Communism: The Musical – Lancaster Offshoots at Edinburgh Fringe

This was the first show I saw at the Edinburgh Fringe, so was fired up with anticipation, keeping an open mind, that unlike in the West End in London with luxury of a budget, most productions I have reviewed have been performed, directed and produced by professionally trained practitioners.

Due to the open nature of the wonderful Edinburgh Fringe, all are welcome to participate and so obviously, the standards will vary massively from show to show.

Keeping the above in mind, I took my first steps into the my very first show at my very first #edfringe 🙂

The show had a lively start, it opened with a feel-good song, performed alongside basic dance choreography with a bit of comedy thrown in. The song welcomed us (the audience ) to their city ‘Dollaropolis‘.


We are introduced to the concept capitalism and communism and the divide between the haves and the have-nots.  It’s a Good vs Evil  story with comedic villains in the guise of  The Broker and his side-kick Hot-dog Man. Our heros are Kyle and his mother, and his friends, Emily and Max.

The opening song introduces us to all of the above, in a hilarious way with a bit of ‘yelling’ for extra emphasis, it’s actually very funny.

Kyle’s mother is a leader in the communist fight and has a nickname ” Mildron The Destroyer” she is apparently 300yrs old.  As she breathes her last breath (not a spoiler) she passes on her quest for a communist world to her beloved son, Kyle.

Kyle takes this on this quest and sets out to find ‘The Hammer of Hope”  then take on The Broker and Hot-Dog Man alone, but his friends Emily and Max have doubts that Kyle will succeed and decide to put him off his quest for his own good.


The set had a black backdrop with a cardboard cutout of the city on stage, some of the cast members were holding up signs of city establishments, such as, ‘Betting’, ‘Tanning’ and ‘Brothel’.

In between scenes the cast smoothly move the set away, it was done very slick indeed, so not to distract from the narrative, sometimes, they even did a set change and made it comical within the story, very clever indeed – lovely touch!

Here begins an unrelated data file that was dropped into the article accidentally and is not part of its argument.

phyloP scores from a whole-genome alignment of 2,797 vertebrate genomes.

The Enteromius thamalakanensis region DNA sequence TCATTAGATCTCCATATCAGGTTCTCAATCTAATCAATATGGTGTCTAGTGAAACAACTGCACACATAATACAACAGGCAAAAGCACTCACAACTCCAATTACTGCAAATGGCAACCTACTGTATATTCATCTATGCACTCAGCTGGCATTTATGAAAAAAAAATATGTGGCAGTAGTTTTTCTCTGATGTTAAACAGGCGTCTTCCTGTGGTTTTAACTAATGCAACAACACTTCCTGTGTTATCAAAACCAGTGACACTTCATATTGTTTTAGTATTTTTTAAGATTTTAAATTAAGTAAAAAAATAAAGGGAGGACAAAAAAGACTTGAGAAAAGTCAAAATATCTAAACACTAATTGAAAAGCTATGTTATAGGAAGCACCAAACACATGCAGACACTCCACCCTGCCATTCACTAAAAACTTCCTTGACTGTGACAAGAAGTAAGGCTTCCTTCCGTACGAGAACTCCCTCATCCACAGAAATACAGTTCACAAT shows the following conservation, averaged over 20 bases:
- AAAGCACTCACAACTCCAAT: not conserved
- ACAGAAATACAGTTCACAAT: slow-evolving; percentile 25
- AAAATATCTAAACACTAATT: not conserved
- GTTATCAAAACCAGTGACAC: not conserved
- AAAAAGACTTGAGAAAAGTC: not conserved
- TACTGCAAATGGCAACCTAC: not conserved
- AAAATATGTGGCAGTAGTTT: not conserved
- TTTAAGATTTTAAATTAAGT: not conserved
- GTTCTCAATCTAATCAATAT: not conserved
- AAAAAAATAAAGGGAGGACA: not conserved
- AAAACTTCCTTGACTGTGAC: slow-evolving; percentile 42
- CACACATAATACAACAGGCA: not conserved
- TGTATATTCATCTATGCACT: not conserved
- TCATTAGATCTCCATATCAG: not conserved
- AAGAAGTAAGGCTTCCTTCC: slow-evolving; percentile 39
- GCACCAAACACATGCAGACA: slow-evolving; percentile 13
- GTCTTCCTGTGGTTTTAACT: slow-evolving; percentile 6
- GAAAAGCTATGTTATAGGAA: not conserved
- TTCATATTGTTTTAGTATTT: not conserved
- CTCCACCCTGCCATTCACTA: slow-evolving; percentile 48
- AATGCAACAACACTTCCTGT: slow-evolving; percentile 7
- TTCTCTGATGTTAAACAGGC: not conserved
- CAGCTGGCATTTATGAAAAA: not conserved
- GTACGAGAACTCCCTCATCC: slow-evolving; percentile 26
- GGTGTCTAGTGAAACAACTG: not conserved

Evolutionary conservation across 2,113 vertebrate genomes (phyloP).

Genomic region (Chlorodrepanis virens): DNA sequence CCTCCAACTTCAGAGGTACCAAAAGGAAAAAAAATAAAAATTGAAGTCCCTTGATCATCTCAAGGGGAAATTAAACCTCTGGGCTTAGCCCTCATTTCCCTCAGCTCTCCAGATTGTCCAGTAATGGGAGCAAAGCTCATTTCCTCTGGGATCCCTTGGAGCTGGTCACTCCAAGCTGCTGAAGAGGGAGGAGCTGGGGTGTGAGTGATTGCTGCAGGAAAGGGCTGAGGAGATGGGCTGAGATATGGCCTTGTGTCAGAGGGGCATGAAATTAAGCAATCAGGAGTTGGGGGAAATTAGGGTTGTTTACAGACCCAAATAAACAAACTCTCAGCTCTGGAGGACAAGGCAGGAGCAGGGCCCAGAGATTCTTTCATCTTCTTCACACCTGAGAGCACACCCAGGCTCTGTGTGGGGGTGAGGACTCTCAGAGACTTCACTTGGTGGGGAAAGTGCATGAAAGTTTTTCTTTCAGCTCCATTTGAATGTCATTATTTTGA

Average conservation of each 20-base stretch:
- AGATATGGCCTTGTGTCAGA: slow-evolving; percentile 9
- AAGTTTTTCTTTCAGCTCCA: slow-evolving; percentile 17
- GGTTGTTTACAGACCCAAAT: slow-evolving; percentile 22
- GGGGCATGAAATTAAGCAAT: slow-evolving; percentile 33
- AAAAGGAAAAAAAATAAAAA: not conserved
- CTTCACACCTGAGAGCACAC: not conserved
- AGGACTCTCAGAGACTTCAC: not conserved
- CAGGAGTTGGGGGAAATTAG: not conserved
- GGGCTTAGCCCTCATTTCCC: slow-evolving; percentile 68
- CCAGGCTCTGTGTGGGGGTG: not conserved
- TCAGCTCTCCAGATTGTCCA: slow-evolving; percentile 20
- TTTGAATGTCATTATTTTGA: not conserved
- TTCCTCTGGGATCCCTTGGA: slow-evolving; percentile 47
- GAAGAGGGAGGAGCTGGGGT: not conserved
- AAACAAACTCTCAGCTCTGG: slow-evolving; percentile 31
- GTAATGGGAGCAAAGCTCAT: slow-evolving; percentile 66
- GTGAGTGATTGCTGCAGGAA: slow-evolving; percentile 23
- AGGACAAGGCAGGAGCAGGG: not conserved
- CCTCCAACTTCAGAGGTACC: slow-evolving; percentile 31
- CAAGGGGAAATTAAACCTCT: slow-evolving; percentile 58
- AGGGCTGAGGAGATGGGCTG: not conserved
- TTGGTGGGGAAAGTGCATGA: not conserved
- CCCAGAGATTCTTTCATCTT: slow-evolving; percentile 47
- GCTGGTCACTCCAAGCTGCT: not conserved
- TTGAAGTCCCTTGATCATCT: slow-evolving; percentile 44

Costumes were all bright colours, mainly Red, Blue and Green, which popped nicely against the black backdrop, giving Dollaropolis, almost cartoon-like feel.

The hot-dog costume was brilliant of course, I did feel for the actor who played him, as the auditorium was baking hot, many in the audience were fanning themselves – so hats off to Mr Hot-Dog Man for performing so well in that costume 🙂



Live music was provided by a keyboard player, who did a tremendous job. The score and songs were fun and as lively as the script, creating almost a panto atmosphere.

I liked alot of the songs in this show, but my favourite song was a duet sung by Emily and Max “Listen to the Girlfriend” the lyrics were amazing and  it was performed beautifully and comically in exactly the correct parts.  Another great song was, “We’ll fix this” again, sung by Emily and Max, these two performers really know how to sell a song 🙂

The vocals and harmonies from all performers were really good too.

Here is a preview of the cast running a song from the show before the Edinburgh Fringe run.


As a choreographer, I love watching how the choreography is added to the story and songs in a musical, in this case it was basic choreography that was fun and cheesy that matched the vibe of the script and songs.

The choreography consisted of lots of ‘jazz hands’ and ‘fist pumps’ with a generous sprinkling of  shoulder shimmying, finger clicking and head nodding,  all in complimentary style with the whole production.

I did have to laugh when they threw in some Beyonce, Crazy in Love ‘Booty Shakes’, it was such  a good touch 😀



Overall, I really enjoyed this show and would happily watch it again. It was my first show of my Edinburgh Fringe week and I am happy to say that I feel that it caught the true spirit of the festival, a real talented cast who can make you laugh whilst telling a really good story at the same time.

Hats off to the actress who played Kyle’s mother, a real comedy actress, a true star!

The play was not so concerned with communism, as it warned on the leaflet, but it did entertain in every way.

I loved it, well done everyone, great job!

Chanel 🙂

Chanel Williams


Theatre Company – Lancaster Offshoots

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